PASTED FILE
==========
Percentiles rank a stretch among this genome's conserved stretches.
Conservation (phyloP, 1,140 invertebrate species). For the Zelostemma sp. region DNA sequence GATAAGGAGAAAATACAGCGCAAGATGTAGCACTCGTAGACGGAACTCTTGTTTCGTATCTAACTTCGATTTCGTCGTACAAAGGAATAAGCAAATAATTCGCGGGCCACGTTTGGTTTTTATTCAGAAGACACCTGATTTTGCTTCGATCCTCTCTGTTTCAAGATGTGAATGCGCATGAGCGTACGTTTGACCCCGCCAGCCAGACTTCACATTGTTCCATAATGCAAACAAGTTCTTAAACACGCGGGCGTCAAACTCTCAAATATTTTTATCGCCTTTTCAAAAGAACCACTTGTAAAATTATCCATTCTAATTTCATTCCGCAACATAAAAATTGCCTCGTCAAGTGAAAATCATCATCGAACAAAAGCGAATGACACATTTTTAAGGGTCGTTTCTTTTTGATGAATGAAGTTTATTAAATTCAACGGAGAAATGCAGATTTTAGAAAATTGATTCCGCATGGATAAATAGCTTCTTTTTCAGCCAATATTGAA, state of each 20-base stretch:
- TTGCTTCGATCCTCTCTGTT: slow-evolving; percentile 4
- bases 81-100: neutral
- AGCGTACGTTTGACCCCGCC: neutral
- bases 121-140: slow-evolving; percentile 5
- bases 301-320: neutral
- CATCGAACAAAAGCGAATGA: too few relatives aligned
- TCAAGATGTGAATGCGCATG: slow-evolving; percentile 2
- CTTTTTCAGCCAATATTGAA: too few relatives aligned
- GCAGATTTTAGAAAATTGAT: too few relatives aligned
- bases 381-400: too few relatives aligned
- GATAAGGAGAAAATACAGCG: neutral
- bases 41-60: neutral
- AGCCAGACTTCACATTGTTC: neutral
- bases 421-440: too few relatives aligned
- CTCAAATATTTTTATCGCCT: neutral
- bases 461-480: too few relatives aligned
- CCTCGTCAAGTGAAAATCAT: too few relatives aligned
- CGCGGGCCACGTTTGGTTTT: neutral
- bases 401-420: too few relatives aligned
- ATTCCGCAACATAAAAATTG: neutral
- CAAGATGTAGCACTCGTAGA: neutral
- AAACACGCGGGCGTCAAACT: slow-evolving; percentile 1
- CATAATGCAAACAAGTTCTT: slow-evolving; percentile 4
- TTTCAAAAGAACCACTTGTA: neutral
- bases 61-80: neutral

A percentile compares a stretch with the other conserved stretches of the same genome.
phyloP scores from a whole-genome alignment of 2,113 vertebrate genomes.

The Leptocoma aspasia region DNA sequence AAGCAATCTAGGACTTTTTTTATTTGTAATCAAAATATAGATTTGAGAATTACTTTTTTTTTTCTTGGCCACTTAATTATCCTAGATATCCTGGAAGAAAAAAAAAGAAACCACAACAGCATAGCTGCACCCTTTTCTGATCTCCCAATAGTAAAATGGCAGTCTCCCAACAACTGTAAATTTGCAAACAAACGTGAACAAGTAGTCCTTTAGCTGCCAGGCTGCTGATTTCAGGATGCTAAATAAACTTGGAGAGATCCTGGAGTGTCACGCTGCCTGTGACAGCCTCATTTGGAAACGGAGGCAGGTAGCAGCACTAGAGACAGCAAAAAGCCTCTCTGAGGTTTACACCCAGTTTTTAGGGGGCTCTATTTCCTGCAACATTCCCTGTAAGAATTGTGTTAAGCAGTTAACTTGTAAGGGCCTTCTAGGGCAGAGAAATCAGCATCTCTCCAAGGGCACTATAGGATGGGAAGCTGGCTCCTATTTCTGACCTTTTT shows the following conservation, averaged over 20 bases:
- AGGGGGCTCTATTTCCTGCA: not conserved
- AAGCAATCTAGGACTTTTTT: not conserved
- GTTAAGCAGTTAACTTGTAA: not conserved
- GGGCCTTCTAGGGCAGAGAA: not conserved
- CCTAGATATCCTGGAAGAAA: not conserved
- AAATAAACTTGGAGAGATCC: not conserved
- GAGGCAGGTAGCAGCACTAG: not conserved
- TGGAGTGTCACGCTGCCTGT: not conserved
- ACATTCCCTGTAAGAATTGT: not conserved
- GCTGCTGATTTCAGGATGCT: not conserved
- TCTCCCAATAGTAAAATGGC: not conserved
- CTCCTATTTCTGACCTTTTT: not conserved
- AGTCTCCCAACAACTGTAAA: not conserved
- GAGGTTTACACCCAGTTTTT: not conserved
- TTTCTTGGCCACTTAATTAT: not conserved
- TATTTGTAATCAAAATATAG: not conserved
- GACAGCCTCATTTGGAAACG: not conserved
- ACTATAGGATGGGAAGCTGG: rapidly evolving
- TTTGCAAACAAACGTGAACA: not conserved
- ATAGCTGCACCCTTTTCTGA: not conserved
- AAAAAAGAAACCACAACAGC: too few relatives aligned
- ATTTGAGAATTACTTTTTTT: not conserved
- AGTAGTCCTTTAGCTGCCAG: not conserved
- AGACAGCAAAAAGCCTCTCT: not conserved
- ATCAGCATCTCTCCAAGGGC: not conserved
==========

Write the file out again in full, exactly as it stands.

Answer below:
Percentiles rank a stretch among this genome's conserved stretches.
Conservation (phyloP, 1,140 invertebrate species). For the Zelostemma sp. region DNA sequence GATAAGGAGAAAATACAGCGCAAGATGTAGCACTCGTAGACGGAACTCTTGTTTCGTATCTAACTTCGATTTCGTCGTACAAAGGAATAAGCAAATAATTCGCGGGCCACGTTTGGTTTTTATTCAGAAGACACCTGATTTTGCTTCGATCCTCTCTGTTTCAAGATGTGAATGCGCATGAGCGTACGTTTGACCCCGCCAGCCAGACTTCACATTGTTCCATAATGCAAACAAGTTCTTAAACACGCGGGCGTCAAACTCTCAAATATTTTTATCGCCTTTTCAAAAGAACCACTTGTAAAATTATCCATTCTAATTTCATTCCGCAACATAAAAATTGCCTCGTCAAGTGAAAATCATCATCGAACAAAAGCGAATGACACATTTTTAAGGGTCGTTTCTTTTTGATGAATGAAGTTTATTAAATTCAACGGAGAAATGCAGATTTTAGAAAATTGATTCCGCATGGATAAATAGCTTCTTTTTCAGCCAATATTGAA, state of each 20-base stretch:
- TTGCTTCGATCCTCTCTGTT: slow-evolving; percentile 4
- bases 81-100: neutral
- AGCGTACGTTTGACCCCGCC: neutral
- bases 121-140: slow-evolving; percentile 5
- bases 301-320: neutral
- CATCGAACAAAAGCGAATGA: too few relatives aligned
- TCAAGATGTGAATGCGCATG: slow-evolving; percentile 2
- CTTTTTCAGCCAATATTGAA: too few relatives aligned
- GCAGATTTTAGAAAATTGAT: too few relatives aligned
- bases 381-400: too few relatives aligned
- GATAAGGAGAAAATACAGCG: neutral
- bases 41-60: neutral
- AGCCAGACTTCACATTGTTC: neutral
- bases 421-440: too few relatives aligned
- CTCAAATATTTTTATCGCCT: neutral
- bases 461-480: too few relatives aligned
- CCTCGTCAAGTGAAAATCAT: too few relatives aligned
- CGCGGGCCACGTTTGGTTTT: neutral
- bases 401-420: too few relatives aligned
- ATTCCGCAACATAAAAATTG: neutral
- CAAGATGTAGCACTCGTAGA: neutral
- AAACACGCGGGCGTCAAACT: slow-evolving; percentile 1
- CATAATGCAAACAAGTTCTT: slow-evolving; percentile 4
- TTTCAAAAGAACCACTTGTA: neutral
- bases 61-80: neutral

A percentile compares a stretch with the other conserved stretches of the same genome.
phyloP scores from a whole-genome alignment of 2,113 vertebrate genomes.

The Leptocoma aspasia region DNA sequence AAGCAATCTAGGACTTTTTTTATTTGTAATCAAAATATAGATTTGAGAATTACTTTTTTTTTTCTTGGCCACTTAATTATCCTAGATATCCTGGAAGAAAAAAAAAGAAACCACAACAGCATAGCTGCACCCTTTTCTGATCTCCCAATAGTAAAATGGCAGTCTCCCAACAACTGTAAATTTGCAAACAAACGTGAACAAGTAGTCCTTTAGCTGCCAGGCTGCTGATTTCAGGATGCTAAATAAACTTGGAGAGATCCTGGAGTGTCACGCTGCCTGTGACAGCCTCATTTGGAAACGGAGGCAGGTAGCAGCACTAGAGACAGCAAAAAGCCTCTCTGAGGTTTACACCCAGTTTTTAGGGGGCTCTATTTCCTGCAACATTCCCTGTAAGAATTGTGTTAAGCAGTTAACTTGTAAGGGCCTTCTAGGGCAGAGAAATCAGCATCTCTCCAAGGGCACTATAGGATGGGAAGCTGGCTCCTATTTCTGACCTTTTT shows the following conservation, averaged over 20 bases:
- AGGGGGCTCTATTTCCTGCA: not conserved
- AAGCAATCTAGGACTTTTTT: not conserved
- GTTAAGCAGTTAACTTGTAA: not conserved
- GGGCCTTCTAGGGCAGAGAA: not conserved
- CCTAGATATCCTGGAAGAAA: not conserved
- AAATAAACTTGGAGAGATCC: not conserved
- GAGGCAGGTAGCAGCACTAG: not conserved
- TGGAGTGTCACGCTGCCTGT: not conserved
- ACATTCCCTGTAAGAATTGT: not conserved
- GCTGCTGATTTCAGGATGCT: not conserved
- TCTCCCAATAGTAAAATGGC: not conserved
- CTCCTATTTCTGACCTTTTT: not conserved
- AGTCTCCCAACAACTGTAAA: not conserved
- GAGGTTTACACCCAGTTTTT: not conserved
- TTTCTTGGCCACTTAATTAT: not conserved
- TATTTGTAATCAAAATATAG: not conserved
- GACAGCCTCATTTGGAAACG: not conserved
- ACTATAGGATGGGAAGCTGG: rapidly evolving
- TTTGCAAACAAACGTGAACA: not conserved
- ATAGCTGCACCCTTTTCTGA: not conserved
- AAAAAAGAAACCACAACAGC: too few relatives aligned
- ATTTGAGAATTACTTTTTTT: not conserved
- AGTAGTCCTTTAGCTGCCAG: not conserved
- AGACAGCAAAAAGCCTCTCT: not conserved
- ATCAGCATCTCTCCAAGGGC: not conserved